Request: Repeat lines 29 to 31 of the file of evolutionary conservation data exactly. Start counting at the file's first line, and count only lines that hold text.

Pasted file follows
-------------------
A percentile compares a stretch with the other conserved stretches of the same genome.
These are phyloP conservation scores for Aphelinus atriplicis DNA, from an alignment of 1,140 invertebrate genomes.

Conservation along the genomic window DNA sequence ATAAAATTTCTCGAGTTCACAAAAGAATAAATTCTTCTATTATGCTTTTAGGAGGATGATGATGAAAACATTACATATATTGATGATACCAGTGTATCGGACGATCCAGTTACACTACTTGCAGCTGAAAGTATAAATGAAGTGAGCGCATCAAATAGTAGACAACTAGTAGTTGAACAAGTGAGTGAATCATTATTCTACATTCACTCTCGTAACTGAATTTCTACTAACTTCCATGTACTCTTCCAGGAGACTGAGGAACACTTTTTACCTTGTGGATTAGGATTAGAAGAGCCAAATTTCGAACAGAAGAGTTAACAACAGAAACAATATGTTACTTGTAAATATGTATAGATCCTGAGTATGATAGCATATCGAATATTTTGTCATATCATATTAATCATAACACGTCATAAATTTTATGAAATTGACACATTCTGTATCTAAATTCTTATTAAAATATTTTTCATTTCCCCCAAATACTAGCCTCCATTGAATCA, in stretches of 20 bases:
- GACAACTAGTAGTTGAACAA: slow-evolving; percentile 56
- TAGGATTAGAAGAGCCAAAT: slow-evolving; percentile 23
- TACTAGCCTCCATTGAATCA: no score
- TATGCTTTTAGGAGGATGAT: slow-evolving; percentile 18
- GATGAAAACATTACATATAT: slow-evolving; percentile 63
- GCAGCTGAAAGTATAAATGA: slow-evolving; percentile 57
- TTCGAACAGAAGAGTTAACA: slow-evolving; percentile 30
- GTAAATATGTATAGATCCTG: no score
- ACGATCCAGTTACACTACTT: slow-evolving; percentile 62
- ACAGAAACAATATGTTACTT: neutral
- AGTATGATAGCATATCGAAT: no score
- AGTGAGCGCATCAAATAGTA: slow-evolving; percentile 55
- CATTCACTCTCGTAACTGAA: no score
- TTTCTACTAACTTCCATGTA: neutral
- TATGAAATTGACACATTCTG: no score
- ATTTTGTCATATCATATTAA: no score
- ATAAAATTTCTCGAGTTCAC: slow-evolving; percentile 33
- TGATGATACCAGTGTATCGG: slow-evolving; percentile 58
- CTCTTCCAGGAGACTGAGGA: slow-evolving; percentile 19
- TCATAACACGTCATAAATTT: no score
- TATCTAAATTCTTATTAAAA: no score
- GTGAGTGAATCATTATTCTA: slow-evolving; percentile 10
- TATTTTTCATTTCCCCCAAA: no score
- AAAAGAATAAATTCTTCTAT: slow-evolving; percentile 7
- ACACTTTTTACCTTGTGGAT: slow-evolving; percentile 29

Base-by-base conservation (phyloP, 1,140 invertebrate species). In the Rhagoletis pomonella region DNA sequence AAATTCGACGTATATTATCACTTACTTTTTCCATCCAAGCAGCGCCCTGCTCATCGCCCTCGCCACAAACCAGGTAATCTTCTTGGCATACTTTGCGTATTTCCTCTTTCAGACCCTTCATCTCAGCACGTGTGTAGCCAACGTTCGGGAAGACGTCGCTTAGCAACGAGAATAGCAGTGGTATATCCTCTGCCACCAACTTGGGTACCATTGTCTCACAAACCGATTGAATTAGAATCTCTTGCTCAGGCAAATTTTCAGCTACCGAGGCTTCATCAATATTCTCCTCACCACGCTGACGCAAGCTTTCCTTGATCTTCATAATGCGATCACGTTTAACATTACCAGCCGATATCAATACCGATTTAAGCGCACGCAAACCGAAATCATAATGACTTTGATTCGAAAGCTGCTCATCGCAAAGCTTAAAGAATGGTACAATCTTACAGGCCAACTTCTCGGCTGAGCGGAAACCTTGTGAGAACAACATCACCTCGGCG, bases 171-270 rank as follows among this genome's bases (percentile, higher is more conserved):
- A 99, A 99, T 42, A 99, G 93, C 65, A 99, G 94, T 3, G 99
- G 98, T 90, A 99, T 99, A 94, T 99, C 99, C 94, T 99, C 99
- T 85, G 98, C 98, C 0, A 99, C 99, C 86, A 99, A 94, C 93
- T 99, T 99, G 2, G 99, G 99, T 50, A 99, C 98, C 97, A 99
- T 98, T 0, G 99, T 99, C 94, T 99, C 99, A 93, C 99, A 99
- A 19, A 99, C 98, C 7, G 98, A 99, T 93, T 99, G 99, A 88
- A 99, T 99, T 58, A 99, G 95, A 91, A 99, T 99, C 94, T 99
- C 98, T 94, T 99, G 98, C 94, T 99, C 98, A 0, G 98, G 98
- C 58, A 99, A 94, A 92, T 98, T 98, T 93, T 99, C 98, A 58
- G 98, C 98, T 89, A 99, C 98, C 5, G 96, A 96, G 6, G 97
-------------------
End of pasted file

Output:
Base-by-base conservation (phyloP, 1,140 invertebrate species). In the Rhagoletis pomonella region DNA sequence AAATTCGACGTATATTATCACTTACTTTTTCCATCCAAGCAGCGCCCTGCTCATCGCCCTCGCCACAAACCAGGTAATCTTCTTGGCATACTTTGCGTATTTCCTCTTTCAGACCCTTCATCTCAGCACGTGTGTAGCCAACGTTCGGGAAGACGTCGCTTAGCAACGAGAATAGCAGTGGTATATCCTCTGCCACCAACTTGGGTACCATTGTCTCACAAACCGATTGAATTAGAATCTCTTGCTCAGGCAAATTTTCAGCTACCGAGGCTTCATCAATATTCTCCTCACCACGCTGACGCAAGCTTTCCTTGATCTTCATAATGCGATCACGTTTAACATTACCAGCCGATATCAATACCGATTTAAGCGCACGCAAACCGAAATCATAATGACTTTGATTCGAAAGCTGCTCATCGCAAAGCTTAAAGAATGGTACAATCTTACAGGCCAACTTCTCGGCTGAGCGGAAACCTTGTGAGAACAACATCACCTCGGCG, bases 171-270 rank as follows among this genome's bases (percentile, higher is more conserved):
- A 99, A 99, T 42, A 99, G 93, C 65, A 99, G 94, T 3, G 99
- G 98, T 90, A 99, T 99, A 94, T 99, C 99, C 94, T 99, C 99